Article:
Initiatives relating to the prospectuses for the issuing and offering of securities have also moved forward. A draft regulation that would simplify and standardise the prospectuses was voted into law by the European Parliament in June 2017, and would apply from mid-2019 (European Commission 2017b). The new regulation simplifies the rules and streamlines administrative procedures to make it easier for small businesses to access capital markets. Small issuers (below €8 million) were exempted from the obligation to publish a prospectus.

Although progress has been made, the overall implementation momentum has slowed. The mid-term review of the CMU project in mid-2017 reported progress in completing 20 out of the 33 measures set out in the Action Plan (European Commission 2017c). However, most of these measures were completed past their original deadlines; moreover, ‘completion’ does not imply implementation. While solid groundwork has been completed, in some cases implementation is far from complete and will take time. For example, the initiatives on both STS securitisations and the Prospectus Directive were considered ‘completed’ in 2016, although they will be implemented in 2019. Moreover, some of the Commission’s proposals are not sufficiently ambitious. For example, an EU-wide IPO would still need to be approved by the supervisory authorities of each member state. An IPO by an issuer who wants to be listed on a larger, more liquid market in another member state would still need approval by its home supervisor.

At the mid-term review, the Commission complemented the original Action Plan with nine additional measures. The most important of these was the commitment to strengthen the powers of ESMA to promote the effectiveness and consistency of supervision across the EU, in response to the influx of businesses from London to continental Europe after the Brexit vote (European Commission 2017d). Other new measures were directed at harnessing the transformative power of financial technology and mobilising private capital to fund sustainable investment in green projects, in line with the Paris climate agreement. Proposals were subsequently tabled to promote the growth of crowdfunding platforms and other FinTech initiatives to help match start-up companies and SMEs with savers across the EU (European Commission 2018a). The Commission also set out a road map to channel investments into renewables and energy efficiency (European Commission 2018b).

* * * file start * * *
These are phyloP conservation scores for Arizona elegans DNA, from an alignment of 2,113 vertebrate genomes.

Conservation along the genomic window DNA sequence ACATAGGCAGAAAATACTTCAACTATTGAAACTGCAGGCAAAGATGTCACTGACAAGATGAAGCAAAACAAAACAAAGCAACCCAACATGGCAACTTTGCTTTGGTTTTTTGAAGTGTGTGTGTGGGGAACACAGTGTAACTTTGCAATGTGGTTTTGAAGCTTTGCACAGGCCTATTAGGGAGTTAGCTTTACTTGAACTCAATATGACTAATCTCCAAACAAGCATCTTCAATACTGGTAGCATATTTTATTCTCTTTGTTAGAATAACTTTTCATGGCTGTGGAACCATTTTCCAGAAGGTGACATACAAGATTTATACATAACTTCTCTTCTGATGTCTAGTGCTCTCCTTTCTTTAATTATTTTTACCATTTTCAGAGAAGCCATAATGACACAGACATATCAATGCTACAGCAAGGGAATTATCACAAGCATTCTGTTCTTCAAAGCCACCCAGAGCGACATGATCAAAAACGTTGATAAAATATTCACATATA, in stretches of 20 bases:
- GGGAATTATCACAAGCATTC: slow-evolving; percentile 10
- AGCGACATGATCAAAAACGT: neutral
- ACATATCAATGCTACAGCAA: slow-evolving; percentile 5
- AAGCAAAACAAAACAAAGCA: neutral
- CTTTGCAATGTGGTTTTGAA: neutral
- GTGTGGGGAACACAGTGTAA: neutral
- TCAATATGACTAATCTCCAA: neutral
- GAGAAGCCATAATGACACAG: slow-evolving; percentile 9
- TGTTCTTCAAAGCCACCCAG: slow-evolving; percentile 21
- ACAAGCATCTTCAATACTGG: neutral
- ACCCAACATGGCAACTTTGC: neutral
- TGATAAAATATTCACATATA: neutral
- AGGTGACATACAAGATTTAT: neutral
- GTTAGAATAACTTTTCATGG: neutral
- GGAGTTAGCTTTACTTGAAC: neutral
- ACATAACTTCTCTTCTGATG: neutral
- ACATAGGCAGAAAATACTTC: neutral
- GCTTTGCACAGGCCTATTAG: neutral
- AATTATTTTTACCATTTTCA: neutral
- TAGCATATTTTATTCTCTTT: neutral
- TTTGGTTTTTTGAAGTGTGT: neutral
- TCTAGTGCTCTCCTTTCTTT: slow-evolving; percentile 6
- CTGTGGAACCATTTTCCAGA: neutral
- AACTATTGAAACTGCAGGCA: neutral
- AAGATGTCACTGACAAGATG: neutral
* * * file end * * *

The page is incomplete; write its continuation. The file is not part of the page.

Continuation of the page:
The mid-term review outlined four legislative initiatives that were subsequently tabled to advance the CMU agenda, which are awaiting approval by the European Parliament and Council:

  • A Pan-European Personal Pension Product (PEPP) aims at laying the foundations for a standardised and cost-efficient ‘third pillar’ personal pension scheme that can be managed on a pan-European scale.
  • Legal certainty for cross-border securities’ ownership rights: The Commission has tabled proposals to remove the uncertainty surrounding securities ownership in cases when the securities issuer and the investor are located in different EU countries, or when debt claims are used as cross-border collateral.
  • EU framework for covered bonds: The aim is to create a more integrated market for covered bonds1 in the EU by setting uniform requirements and strengthening investor protection.
  • Capital markets supervision: Strengthening ESMA’s ability to ensure consistent supervision across the EU is essential for the single rulebook to be implemented in a uniform way across the single market. The aim is to apply the same supervisory standard to financial entities with similar business size and risk profiles regardless of where they are located in the EU, thus avoiding regulatory arbitrage.

Conclusion

CMU was motivated by Europe’s slow recovery from the balance sheet recession triggered by the global financial crisis. While CMU was viewed as essential to delivering the Juncker Commission's priority of boosting jobs and growth, this was more of a selling point than any instrument directly targeted at this objective. Stability considerations were not the primary driver, although integrated financial markets were expected to improve Europe’s shock-absorbing capacity through cross-border risk sharing.